By the way, great article – nice to see so many poignant issues tied together in one place. It emphasizes what a shame it is that people have been zombified into only listening to sound bites under 10 seconds; thus most of the sheeple will never take the time to consider the wisdom you’ve presented in the article above.


      • gerold says:

        Good to hear from you, GBV.

        Yes, it is a shame that so many sheeple indulge in willful ignorance. However, reality bites and the unprepared will get it good and hard, unfortunately. The government and their ass media flunkey’s will blame every one – speculators, hoarders, the Chinese, etc. and invoke class warfare; rich versus poor, boomers versus the young – everyone that is except those who are complicit i.e. themselves and the banksters and the handful of extremely wealthy families that control them and own us all. That’s something to keep in mind when it all goes down because we’ll all be lumped into in one category or another.
        I’ve been reading a lot of commentary from the Cyprus ‘bail-in’ fall-out so I’ll work on a follow-up article soon. Some interesting perspectives have emerged to cast more light on the sordid affair and provide some direction. Stay tuned. BTW – with precious metals getting hammered, it’s a good time to buy now that they’re on sale although there’s still a hefty premium over the “official price”.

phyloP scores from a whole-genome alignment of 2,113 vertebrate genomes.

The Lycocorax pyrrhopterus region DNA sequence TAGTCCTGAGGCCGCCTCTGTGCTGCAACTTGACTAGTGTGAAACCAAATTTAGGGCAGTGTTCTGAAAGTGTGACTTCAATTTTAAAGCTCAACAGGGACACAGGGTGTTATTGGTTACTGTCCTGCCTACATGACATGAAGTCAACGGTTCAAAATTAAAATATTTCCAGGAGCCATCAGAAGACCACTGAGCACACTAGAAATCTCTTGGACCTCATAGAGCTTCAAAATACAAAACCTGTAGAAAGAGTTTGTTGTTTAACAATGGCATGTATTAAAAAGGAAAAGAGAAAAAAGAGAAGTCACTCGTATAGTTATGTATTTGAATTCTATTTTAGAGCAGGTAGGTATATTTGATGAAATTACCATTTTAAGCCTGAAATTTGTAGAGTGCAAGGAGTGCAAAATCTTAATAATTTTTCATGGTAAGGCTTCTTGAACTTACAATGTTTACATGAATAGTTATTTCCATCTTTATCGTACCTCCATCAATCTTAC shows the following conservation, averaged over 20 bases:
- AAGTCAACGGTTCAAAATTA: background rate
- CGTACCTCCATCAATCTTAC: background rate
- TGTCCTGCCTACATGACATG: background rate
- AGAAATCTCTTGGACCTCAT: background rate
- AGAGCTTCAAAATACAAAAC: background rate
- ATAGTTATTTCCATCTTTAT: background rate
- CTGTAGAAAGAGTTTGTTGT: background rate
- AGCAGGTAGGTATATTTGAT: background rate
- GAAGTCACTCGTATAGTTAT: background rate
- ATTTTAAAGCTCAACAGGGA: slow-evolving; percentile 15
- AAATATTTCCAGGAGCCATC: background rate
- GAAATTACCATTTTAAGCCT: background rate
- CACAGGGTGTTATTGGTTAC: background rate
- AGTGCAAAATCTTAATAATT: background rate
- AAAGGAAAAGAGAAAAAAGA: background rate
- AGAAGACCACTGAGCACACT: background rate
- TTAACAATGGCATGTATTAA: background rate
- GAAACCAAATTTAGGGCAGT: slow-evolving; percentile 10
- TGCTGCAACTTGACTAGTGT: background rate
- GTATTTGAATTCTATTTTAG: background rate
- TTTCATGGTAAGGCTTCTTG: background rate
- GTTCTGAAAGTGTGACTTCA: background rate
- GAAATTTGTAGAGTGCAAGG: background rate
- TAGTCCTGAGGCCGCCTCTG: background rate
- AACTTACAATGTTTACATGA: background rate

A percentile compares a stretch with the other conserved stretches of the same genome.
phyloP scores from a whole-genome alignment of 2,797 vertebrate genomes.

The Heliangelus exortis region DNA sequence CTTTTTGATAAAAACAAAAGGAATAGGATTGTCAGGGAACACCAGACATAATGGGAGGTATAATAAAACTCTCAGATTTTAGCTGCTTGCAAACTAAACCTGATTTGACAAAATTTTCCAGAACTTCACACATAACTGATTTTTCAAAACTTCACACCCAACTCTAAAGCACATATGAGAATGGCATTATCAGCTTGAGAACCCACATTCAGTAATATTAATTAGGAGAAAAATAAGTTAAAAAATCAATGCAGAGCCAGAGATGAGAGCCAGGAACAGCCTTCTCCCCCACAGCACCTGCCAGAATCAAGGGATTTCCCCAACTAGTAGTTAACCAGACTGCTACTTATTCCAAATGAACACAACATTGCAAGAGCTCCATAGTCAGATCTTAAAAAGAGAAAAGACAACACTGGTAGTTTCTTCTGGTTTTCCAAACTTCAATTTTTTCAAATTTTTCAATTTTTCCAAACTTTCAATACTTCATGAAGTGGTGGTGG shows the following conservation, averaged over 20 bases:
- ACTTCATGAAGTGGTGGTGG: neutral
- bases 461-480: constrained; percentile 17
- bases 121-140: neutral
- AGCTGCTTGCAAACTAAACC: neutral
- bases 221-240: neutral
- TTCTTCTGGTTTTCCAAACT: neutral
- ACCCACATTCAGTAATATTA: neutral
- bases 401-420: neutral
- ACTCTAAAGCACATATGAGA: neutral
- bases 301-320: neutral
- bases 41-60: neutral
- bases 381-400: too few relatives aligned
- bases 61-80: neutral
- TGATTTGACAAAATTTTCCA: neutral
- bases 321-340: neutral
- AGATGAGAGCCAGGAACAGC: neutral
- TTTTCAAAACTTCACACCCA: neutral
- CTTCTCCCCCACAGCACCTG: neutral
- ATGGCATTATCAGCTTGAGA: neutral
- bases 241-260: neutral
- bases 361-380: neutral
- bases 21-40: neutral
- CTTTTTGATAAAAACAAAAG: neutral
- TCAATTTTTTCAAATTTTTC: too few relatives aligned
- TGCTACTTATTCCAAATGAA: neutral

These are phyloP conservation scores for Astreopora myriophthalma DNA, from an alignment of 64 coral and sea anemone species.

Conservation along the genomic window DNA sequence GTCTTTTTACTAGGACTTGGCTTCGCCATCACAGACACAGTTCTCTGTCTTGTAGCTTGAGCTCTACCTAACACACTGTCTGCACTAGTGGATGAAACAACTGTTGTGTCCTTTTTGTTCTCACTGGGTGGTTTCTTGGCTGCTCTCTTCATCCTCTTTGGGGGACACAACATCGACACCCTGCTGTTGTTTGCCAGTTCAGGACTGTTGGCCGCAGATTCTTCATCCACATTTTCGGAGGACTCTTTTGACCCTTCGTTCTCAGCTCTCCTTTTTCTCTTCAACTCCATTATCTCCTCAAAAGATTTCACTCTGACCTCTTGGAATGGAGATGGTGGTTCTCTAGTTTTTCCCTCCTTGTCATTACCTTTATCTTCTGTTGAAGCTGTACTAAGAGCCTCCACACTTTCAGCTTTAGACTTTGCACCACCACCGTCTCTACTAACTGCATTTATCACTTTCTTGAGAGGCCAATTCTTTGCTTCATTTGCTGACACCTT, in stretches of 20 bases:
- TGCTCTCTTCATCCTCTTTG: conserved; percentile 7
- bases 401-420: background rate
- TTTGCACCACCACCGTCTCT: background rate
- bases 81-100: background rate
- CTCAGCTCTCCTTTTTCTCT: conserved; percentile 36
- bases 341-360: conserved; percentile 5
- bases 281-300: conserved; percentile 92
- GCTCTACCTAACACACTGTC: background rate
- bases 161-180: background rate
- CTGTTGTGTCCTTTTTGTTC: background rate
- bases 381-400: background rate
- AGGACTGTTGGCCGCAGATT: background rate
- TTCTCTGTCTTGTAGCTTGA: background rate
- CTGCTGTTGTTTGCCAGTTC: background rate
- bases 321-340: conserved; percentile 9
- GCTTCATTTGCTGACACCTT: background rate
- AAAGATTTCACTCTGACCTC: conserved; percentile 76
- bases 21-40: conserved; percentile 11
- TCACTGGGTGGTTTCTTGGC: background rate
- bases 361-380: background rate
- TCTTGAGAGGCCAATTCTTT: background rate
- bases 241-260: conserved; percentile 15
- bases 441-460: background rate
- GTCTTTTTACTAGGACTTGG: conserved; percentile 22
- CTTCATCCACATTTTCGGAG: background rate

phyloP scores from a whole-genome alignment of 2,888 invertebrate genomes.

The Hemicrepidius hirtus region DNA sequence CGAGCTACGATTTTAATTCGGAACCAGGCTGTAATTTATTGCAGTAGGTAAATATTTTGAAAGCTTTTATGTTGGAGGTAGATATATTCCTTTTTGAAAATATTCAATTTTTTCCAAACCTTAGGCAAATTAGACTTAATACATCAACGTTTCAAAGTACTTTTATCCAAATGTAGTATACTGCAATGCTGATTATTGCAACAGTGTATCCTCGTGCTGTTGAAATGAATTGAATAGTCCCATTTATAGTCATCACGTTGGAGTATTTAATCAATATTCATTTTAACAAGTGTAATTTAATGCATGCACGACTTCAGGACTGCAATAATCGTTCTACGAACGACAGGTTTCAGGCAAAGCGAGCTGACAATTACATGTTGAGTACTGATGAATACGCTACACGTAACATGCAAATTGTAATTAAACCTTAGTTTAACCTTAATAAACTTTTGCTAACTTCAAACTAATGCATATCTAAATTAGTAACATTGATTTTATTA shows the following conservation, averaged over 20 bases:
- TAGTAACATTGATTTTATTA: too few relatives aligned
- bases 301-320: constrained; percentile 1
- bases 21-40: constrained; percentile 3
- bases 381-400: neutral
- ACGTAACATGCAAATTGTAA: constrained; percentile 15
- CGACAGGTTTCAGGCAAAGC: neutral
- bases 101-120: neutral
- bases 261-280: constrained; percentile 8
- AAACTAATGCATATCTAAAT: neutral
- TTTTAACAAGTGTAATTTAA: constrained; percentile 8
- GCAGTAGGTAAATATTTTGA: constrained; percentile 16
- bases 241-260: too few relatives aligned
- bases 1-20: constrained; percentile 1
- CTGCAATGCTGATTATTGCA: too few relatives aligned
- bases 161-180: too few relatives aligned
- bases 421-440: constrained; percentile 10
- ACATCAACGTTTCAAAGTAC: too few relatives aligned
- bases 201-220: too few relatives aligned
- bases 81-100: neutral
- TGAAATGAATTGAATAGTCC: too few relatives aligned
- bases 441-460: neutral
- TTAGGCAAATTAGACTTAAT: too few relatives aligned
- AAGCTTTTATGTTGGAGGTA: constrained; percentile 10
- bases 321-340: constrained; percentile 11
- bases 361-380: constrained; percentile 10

Although I live in Ontario, I’m based in Thunder Bay on the western side of the province on the shore of Lake Superior; the “Lakehead”. The masthead photo shows the rock formation known as the “Sleeping Giant” about 15 KM across the bay. Beyond is Lake Superior. There’s a few related pictures in the Photos category

      • GBV says:

        To your reply below – how are housing prices out Thunder Bay way?

        Constantly keeping my eyes peeled for affordable acreages in areas close to sound-minded communities (well, more sound-minded than Toronto anyway). The other benefit of community is that as my parents age, I think they will require access to some of the services that may only be available within communities (and even then probably only at a much higher price than today; i.e. health care).

        My hope is that a 2013-2015 housing collapse in Canada will open up the opportunities for my family to secure a homestead they so desperately need/desire. Family is pretty interested in the Bancroft area at the moment, but I’m pushing them to consider more locations across Canada before making a big decision like where they want to tie up a huge chunk of their wealth.

        Between now and said-hopeful housing collapse, just need to keep my eye on the ball and protect my family’s wealth until the time to buy up hard goods (at depressed prices) arrives… hopefully that will be sooner rather than later, or at least before any global banking/energy collapse that ushers into some sort of Mad Max style future occurs.


        • gerold says:

          Good questions, GBV. No one can predict the future. However, I’ve closely watched our trajectory for more than six years and the declining trend has not changed. The two great unknowns are:

          1) Will it continue to be a steady but volatile decline or will we fall off the cliff at some point?
          2) How and when will it end because nothing goes on forever?